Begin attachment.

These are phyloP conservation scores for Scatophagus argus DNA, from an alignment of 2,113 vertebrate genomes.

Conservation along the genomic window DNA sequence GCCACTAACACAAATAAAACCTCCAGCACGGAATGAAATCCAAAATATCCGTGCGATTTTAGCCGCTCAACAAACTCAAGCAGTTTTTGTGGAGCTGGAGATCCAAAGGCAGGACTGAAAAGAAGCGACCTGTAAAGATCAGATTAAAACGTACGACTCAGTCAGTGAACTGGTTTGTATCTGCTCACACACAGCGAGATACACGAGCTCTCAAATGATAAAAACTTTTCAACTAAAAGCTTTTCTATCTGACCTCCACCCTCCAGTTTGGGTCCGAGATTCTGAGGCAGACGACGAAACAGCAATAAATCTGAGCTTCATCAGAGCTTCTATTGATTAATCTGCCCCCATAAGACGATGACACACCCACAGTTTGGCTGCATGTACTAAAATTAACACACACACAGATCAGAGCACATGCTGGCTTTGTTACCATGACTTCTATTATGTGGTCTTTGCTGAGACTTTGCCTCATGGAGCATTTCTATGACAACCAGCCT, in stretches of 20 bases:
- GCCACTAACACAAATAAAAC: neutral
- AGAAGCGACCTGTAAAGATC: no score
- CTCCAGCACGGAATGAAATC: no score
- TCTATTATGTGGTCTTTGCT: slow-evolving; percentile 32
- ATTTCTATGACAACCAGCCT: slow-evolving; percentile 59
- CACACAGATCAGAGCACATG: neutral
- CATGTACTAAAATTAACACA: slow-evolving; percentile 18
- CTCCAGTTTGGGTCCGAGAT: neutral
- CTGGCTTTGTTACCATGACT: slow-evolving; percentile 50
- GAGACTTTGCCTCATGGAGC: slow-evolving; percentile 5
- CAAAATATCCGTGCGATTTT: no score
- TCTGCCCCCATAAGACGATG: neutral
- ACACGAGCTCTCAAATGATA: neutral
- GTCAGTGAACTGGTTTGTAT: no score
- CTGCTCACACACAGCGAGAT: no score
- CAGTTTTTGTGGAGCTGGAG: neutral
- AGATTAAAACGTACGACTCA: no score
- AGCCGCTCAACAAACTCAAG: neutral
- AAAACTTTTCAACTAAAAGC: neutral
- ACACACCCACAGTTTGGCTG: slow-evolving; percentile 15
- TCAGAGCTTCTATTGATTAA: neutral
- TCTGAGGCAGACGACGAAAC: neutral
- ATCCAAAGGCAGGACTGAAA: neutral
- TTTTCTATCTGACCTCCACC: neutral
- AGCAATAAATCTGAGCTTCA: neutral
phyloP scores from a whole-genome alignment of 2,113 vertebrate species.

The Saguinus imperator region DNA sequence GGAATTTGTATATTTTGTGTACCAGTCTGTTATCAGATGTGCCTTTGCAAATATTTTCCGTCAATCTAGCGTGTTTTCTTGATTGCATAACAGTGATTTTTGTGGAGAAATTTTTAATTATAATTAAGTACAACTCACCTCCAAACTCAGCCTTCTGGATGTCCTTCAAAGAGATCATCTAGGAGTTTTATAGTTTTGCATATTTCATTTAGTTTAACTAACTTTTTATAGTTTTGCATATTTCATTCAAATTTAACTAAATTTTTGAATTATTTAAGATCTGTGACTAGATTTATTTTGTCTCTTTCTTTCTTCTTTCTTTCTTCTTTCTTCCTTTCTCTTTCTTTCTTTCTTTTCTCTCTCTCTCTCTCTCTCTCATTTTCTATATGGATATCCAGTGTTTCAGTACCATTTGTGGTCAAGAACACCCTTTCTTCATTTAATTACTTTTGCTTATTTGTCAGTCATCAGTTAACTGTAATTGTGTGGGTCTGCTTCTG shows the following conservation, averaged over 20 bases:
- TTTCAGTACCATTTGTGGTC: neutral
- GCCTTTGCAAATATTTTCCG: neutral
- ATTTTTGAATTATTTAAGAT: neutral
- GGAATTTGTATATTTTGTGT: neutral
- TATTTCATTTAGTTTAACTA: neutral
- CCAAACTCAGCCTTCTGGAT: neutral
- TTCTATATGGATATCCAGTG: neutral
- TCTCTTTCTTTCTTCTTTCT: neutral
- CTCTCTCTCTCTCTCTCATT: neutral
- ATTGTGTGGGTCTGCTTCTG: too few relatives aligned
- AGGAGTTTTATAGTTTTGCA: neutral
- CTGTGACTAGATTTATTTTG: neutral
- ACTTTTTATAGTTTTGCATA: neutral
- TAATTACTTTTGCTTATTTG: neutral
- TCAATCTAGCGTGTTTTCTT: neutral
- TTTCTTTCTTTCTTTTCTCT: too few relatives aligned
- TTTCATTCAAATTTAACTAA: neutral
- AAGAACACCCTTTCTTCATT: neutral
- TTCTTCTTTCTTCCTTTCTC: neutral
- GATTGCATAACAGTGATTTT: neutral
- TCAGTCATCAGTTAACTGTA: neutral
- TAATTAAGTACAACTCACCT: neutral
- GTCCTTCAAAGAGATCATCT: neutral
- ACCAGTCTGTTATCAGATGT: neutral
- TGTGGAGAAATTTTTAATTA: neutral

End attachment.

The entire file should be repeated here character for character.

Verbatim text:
These are phyloP conservation scores for Scatophagus argus DNA, from an alignment of 2,113 vertebrate genomes.

Conservation along the genomic window DNA sequence GCCACTAACACAAATAAAACCTCCAGCACGGAATGAAATCCAAAATATCCGTGCGATTTTAGCCGCTCAACAAACTCAAGCAGTTTTTGTGGAGCTGGAGATCCAAAGGCAGGACTGAAAAGAAGCGACCTGTAAAGATCAGATTAAAACGTACGACTCAGTCAGTGAACTGGTTTGTATCTGCTCACACACAGCGAGATACACGAGCTCTCAAATGATAAAAACTTTTCAACTAAAAGCTTTTCTATCTGACCTCCACCCTCCAGTTTGGGTCCGAGATTCTGAGGCAGACGACGAAACAGCAATAAATCTGAGCTTCATCAGAGCTTCTATTGATTAATCTGCCCCCATAAGACGATGACACACCCACAGTTTGGCTGCATGTACTAAAATTAACACACACACAGATCAGAGCACATGCTGGCTTTGTTACCATGACTTCTATTATGTGGTCTTTGCTGAGACTTTGCCTCATGGAGCATTTCTATGACAACCAGCCT, in stretches of 20 bases:
- GCCACTAACACAAATAAAAC: neutral
- AGAAGCGACCTGTAAAGATC: no score
- CTCCAGCACGGAATGAAATC: no score
- TCTATTATGTGGTCTTTGCT: slow-evolving; percentile 32
- ATTTCTATGACAACCAGCCT: slow-evolving; percentile 59
- CACACAGATCAGAGCACATG: neutral
- CATGTACTAAAATTAACACA: slow-evolving; percentile 18
- CTCCAGTTTGGGTCCGAGAT: neutral
- CTGGCTTTGTTACCATGACT: slow-evolving; percentile 50
- GAGACTTTGCCTCATGGAGC: slow-evolving; percentile 5
- CAAAATATCCGTGCGATTTT: no score
- TCTGCCCCCATAAGACGATG: neutral
- ACACGAGCTCTCAAATGATA: neutral
- GTCAGTGAACTGGTTTGTAT: no score
- CTGCTCACACACAGCGAGAT: no score
- CAGTTTTTGTGGAGCTGGAG: neutral
- AGATTAAAACGTACGACTCA: no score
- AGCCGCTCAACAAACTCAAG: neutral
- AAAACTTTTCAACTAAAAGC: neutral
- ACACACCCACAGTTTGGCTG: slow-evolving; percentile 15
- TCAGAGCTTCTATTGATTAA: neutral
- TCTGAGGCAGACGACGAAAC: neutral
- ATCCAAAGGCAGGACTGAAA: neutral
- TTTTCTATCTGACCTCCACC: neutral
- AGCAATAAATCTGAGCTTCA: neutral
phyloP scores from a whole-genome alignment of 2,113 vertebrate species.

The Saguinus imperator region DNA sequence GGAATTTGTATATTTTGTGTACCAGTCTGTTATCAGATGTGCCTTTGCAAATATTTTCCGTCAATCTAGCGTGTTTTCTTGATTGCATAACAGTGATTTTTGTGGAGAAATTTTTAATTATAATTAAGTACAACTCACCTCCAAACTCAGCCTTCTGGATGTCCTTCAAAGAGATCATCTAGGAGTTTTATAGTTTTGCATATTTCATTTAGTTTAACTAACTTTTTATAGTTTTGCATATTTCATTCAAATTTAACTAAATTTTTGAATTATTTAAGATCTGTGACTAGATTTATTTTGTCTCTTTCTTTCTTCTTTCTTTCTTCTTTCTTCCTTTCTCTTTCTTTCTTTCTTTTCTCTCTCTCTCTCTCTCTCTCATTTTCTATATGGATATCCAGTGTTTCAGTACCATTTGTGGTCAAGAACACCCTTTCTTCATTTAATTACTTTTGCTTATTTGTCAGTCATCAGTTAACTGTAATTGTGTGGGTCTGCTTCTG shows the following conservation, averaged over 20 bases:
- TTTCAGTACCATTTGTGGTC: neutral
- GCCTTTGCAAATATTTTCCG: neutral
- ATTTTTGAATTATTTAAGAT: neutral
- GGAATTTGTATATTTTGTGT: neutral
- TATTTCATTTAGTTTAACTA: neutral
- CCAAACTCAGCCTTCTGGAT: neutral
- TTCTATATGGATATCCAGTG: neutral
- TCTCTTTCTTTCTTCTTTCT: neutral
- CTCTCTCTCTCTCTCTCATT: neutral
- ATTGTGTGGGTCTGCTTCTG: too few relatives aligned
- AGGAGTTTTATAGTTTTGCA: neutral
- CTGTGACTAGATTTATTTTG: neutral
- ACTTTTTATAGTTTTGCATA: neutral
- TAATTACTTTTGCTTATTTG: neutral
- TCAATCTAGCGTGTTTTCTT: neutral
- TTTCTTTCTTTCTTTTCTCT: too few relatives aligned
- TTTCATTCAAATTTAACTAA: neutral
- AAGAACACCCTTTCTTCATT: neutral
- TTCTTCTTTCTTCCTTTCTC: neutral
- GATTGCATAACAGTGATTTT: neutral
- TCAGTCATCAGTTAACTGTA: neutral
- TAATTAAGTACAACTCACCT: neutral
- GTCCTTCAAAGAGATCATCT: neutral
- ACCAGTCTGTTATCAGATGT: neutral
- TGTGGAGAAATTTTTAATTA: neutral